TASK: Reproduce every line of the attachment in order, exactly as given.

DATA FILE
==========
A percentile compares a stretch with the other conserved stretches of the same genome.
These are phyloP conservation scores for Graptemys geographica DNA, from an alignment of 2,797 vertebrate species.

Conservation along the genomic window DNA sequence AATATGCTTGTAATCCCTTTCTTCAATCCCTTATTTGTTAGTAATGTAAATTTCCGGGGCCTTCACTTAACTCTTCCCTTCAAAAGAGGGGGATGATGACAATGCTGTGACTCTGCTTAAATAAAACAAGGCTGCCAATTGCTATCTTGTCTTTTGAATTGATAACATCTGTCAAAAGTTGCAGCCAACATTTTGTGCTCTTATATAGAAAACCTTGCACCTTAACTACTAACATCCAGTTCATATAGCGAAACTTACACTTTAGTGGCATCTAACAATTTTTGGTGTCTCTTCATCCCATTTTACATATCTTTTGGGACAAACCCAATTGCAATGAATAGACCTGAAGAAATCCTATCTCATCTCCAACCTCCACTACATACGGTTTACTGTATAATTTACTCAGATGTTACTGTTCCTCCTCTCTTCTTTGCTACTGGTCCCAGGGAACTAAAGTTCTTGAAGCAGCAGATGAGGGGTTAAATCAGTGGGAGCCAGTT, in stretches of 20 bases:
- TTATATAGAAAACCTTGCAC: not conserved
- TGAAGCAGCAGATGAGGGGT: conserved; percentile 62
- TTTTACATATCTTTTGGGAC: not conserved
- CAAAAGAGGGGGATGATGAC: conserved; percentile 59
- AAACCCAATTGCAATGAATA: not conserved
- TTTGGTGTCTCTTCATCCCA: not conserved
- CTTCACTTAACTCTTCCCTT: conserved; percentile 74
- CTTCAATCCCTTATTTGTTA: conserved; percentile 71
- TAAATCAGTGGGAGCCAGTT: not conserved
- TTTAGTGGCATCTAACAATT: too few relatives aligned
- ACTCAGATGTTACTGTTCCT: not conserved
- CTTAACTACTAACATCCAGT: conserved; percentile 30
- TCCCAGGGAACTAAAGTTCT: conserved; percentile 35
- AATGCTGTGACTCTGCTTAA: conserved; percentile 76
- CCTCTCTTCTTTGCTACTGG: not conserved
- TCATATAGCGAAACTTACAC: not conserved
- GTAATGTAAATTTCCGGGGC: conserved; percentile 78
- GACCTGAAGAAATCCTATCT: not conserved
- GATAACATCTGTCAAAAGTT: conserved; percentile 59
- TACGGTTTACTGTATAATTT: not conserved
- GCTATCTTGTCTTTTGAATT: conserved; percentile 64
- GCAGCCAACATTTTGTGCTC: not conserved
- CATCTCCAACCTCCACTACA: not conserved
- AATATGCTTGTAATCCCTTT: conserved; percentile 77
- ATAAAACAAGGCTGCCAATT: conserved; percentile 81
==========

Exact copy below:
A percentile compares a stretch with the other conserved stretches of the same genome.
These are phyloP conservation scores for Graptemys geographica DNA, from an alignment of 2,797 vertebrate species.

Conservation along the genomic window DNA sequence AATATGCTTGTAATCCCTTTCTTCAATCCCTTATTTGTTAGTAATGTAAATTTCCGGGGCCTTCACTTAACTCTTCCCTTCAAAAGAGGGGGATGATGACAATGCTGTGACTCTGCTTAAATAAAACAAGGCTGCCAATTGCTATCTTGTCTTTTGAATTGATAACATCTGTCAAAAGTTGCAGCCAACATTTTGTGCTCTTATATAGAAAACCTTGCACCTTAACTACTAACATCCAGTTCATATAGCGAAACTTACACTTTAGTGGCATCTAACAATTTTTGGTGTCTCTTCATCCCATTTTACATATCTTTTGGGACAAACCCAATTGCAATGAATAGACCTGAAGAAATCCTATCTCATCTCCAACCTCCACTACATACGGTTTACTGTATAATTTACTCAGATGTTACTGTTCCTCCTCTCTTCTTTGCTACTGGTCCCAGGGAACTAAAGTTCTTGAAGCAGCAGATGAGGGGTTAAATCAGTGGGAGCCAGTT, in stretches of 20 bases:
- TTATATAGAAAACCTTGCAC: not conserved
- TGAAGCAGCAGATGAGGGGT: conserved; percentile 62
- TTTTACATATCTTTTGGGAC: not conserved
- CAAAAGAGGGGGATGATGAC: conserved; percentile 59
- AAACCCAATTGCAATGAATA: not conserved
- TTTGGTGTCTCTTCATCCCA: not conserved
- CTTCACTTAACTCTTCCCTT: conserved; percentile 74
- CTTCAATCCCTTATTTGTTA: conserved; percentile 71
- TAAATCAGTGGGAGCCAGTT: not conserved
- TTTAGTGGCATCTAACAATT: too few relatives aligned
- ACTCAGATGTTACTGTTCCT: not conserved
- CTTAACTACTAACATCCAGT: conserved; percentile 30
- TCCCAGGGAACTAAAGTTCT: conserved; percentile 35
- AATGCTGTGACTCTGCTTAA: conserved; percentile 76
- CCTCTCTTCTTTGCTACTGG: not conserved
- TCATATAGCGAAACTTACAC: not conserved
- GTAATGTAAATTTCCGGGGC: conserved; percentile 78
- GACCTGAAGAAATCCTATCT: not conserved
- GATAACATCTGTCAAAAGTT: conserved; percentile 59
- TACGGTTTACTGTATAATTT: not conserved
- GCTATCTTGTCTTTTGAATT: conserved; percentile 64
- GCAGCCAACATTTTGTGCTC: not conserved
- CATCTCCAACCTCCACTACA: not conserved
- AATATGCTTGTAATCCCTTT: conserved; percentile 77
- ATAAAACAAGGCTGCCAATT: conserved; percentile 81